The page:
Sure, we can look at certain aspects, this heavy water for example. Or the raid on the Norwegian plant itself. But no, they weren’t going to get there, not the way they were doing it.

Sounds like a sensible place to put it all

Nuclear waste could be stored under some of the most beautiful parts of the country prompting a row with rural campaigners.

A committee of MPs has controversially given the green light to Government plans which could see nuclear waste buried deep in vaults beneath England’s national parks.

The decision was condemned by campaigners who it put “our treasured landscapes under the threat of inappropriate and major development”.

No bugger’s allowed to do anything else with that land, is he? And it’s all being saved in perpetuity as well. What’s the hassle?


The dream of nuclear fusion is on the brink of being realised, according to a major new US initiative that says it will put fusion power on the grid within 15 years.

Well, maybe, and they do make the old joke. But this is nonsense:

The reaction also does not create greenhouse gases or produce hazardous radioactive waste of the sort made by conventional nuclear fission reactors.

You really wouldn’t want to stand around the chunks of steel which make up the reactor after it’s been on for long.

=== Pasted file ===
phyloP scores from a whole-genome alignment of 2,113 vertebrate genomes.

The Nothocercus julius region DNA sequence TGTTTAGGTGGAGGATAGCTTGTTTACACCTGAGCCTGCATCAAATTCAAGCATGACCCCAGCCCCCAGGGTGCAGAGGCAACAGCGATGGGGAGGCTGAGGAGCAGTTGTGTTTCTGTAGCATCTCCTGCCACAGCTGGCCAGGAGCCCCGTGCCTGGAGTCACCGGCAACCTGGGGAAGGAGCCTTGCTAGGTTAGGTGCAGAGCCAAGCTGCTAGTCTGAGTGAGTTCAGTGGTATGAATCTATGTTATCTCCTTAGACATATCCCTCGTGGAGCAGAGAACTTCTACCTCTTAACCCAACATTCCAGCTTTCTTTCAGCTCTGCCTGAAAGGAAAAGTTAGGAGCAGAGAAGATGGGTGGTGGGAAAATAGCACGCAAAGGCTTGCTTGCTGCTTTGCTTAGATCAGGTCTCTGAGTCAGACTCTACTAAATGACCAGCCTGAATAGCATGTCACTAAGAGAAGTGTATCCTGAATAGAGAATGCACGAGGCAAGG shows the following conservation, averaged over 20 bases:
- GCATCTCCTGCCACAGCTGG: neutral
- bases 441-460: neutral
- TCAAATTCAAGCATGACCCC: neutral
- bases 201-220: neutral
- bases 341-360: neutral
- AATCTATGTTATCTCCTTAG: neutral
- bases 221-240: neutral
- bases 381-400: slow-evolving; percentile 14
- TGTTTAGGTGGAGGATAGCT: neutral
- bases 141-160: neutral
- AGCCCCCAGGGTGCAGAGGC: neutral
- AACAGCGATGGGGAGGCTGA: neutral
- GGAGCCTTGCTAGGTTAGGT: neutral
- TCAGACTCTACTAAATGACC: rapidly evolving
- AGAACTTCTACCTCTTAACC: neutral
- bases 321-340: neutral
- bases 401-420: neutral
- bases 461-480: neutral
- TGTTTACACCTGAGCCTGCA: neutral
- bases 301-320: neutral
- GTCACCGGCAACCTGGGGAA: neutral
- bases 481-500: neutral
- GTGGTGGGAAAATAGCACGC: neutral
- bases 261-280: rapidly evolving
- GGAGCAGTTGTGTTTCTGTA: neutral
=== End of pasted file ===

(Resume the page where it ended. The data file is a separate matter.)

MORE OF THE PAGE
No, no, they don’t

Russia reports radioactivity 986 times the norm after nuclear accident claim

Rather, they report levels of one specific radioactive isotope near 1,000 times normal.

Background radiation up to 1 k normal levels would be a crisis. 1 k normal levels of this type of Ruthenium are an interesting little puzzle we’d like to find the answer to but not a danger to anything in any manner.

An increase of 1,000 times in the amount of music being played would be a large change. An increase of 1,000 times in one specific single being played on the radio is something different, no?

Environmentalism gone mad

For two decades, Alberto Rodriguez has worked in the same cavernous garage along the border between Queens and Brooklyn, surrounded by the clang of metal and the rumbling of engines awaiting repair.

It turns out that he has also been toiling amid potentially dangerous levels of radiation.

Mr. Rodriguez’s shop, Los Primos Auto Repair and Sale, is one of six businesses at the intersection of Cooper and Irving Avenues in Ridgewood, Queens, that have been targeted for demolition as part of a cleanup plan released recently by the Environmental Protection Agency. The businesses are within a Superfund site, the term for sites covered by a program that finances the cleanup of hazardous waste.

Ooooh, gosh!